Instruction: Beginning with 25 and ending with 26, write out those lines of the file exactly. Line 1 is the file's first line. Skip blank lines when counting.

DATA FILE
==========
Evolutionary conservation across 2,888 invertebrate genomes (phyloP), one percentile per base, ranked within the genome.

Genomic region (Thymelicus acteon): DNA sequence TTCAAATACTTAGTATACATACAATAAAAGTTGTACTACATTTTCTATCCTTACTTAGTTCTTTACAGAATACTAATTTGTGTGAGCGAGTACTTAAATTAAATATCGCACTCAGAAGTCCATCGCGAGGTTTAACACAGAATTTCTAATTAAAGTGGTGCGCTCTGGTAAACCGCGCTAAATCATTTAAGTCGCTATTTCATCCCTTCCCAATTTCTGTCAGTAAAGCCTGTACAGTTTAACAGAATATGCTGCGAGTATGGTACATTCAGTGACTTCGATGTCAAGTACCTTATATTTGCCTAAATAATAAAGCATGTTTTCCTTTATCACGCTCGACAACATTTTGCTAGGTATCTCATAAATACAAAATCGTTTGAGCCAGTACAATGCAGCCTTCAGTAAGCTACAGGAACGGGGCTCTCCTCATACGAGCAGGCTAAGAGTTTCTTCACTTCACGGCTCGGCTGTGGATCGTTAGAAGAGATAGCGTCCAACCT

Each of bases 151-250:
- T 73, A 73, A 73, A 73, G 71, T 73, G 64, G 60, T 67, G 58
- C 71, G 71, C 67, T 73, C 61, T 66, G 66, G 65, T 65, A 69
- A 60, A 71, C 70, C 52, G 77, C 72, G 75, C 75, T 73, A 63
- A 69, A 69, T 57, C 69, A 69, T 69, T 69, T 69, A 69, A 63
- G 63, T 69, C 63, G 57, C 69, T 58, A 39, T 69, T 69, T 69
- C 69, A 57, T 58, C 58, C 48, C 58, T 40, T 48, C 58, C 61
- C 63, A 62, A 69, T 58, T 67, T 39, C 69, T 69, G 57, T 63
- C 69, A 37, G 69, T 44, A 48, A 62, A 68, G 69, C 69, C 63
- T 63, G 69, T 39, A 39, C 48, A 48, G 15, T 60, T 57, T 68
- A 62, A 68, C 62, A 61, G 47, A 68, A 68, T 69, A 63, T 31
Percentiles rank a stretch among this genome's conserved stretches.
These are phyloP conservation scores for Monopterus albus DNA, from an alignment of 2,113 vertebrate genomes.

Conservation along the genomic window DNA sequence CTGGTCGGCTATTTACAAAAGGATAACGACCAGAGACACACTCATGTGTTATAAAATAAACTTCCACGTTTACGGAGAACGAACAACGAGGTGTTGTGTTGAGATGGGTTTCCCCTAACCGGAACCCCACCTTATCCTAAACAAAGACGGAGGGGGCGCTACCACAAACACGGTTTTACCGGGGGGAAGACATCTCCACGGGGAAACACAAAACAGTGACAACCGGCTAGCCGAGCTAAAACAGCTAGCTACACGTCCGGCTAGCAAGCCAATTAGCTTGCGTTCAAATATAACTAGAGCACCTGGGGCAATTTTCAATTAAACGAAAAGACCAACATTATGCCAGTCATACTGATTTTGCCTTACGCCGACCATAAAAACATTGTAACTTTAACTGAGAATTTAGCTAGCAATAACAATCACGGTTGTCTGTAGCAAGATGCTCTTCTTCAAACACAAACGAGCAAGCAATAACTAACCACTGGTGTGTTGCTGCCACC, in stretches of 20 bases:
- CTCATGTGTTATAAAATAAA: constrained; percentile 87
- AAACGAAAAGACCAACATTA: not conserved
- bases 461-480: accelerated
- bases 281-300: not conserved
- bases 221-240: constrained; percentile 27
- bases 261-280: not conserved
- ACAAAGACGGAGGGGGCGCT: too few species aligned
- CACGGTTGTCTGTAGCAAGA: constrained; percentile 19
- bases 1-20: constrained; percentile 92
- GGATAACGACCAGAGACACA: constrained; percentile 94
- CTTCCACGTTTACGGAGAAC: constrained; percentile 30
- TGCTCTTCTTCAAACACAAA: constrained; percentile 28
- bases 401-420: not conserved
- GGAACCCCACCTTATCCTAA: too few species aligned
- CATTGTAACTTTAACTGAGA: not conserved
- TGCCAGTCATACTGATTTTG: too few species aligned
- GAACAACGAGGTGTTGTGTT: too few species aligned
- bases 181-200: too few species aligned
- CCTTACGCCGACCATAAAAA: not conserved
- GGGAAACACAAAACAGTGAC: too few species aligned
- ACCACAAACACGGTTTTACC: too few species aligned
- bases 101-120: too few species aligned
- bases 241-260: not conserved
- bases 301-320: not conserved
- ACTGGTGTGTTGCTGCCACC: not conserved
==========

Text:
- bases 1-20: constrained; percentile 92
- GGATAACGACCAGAGACACA: constrained; percentile 94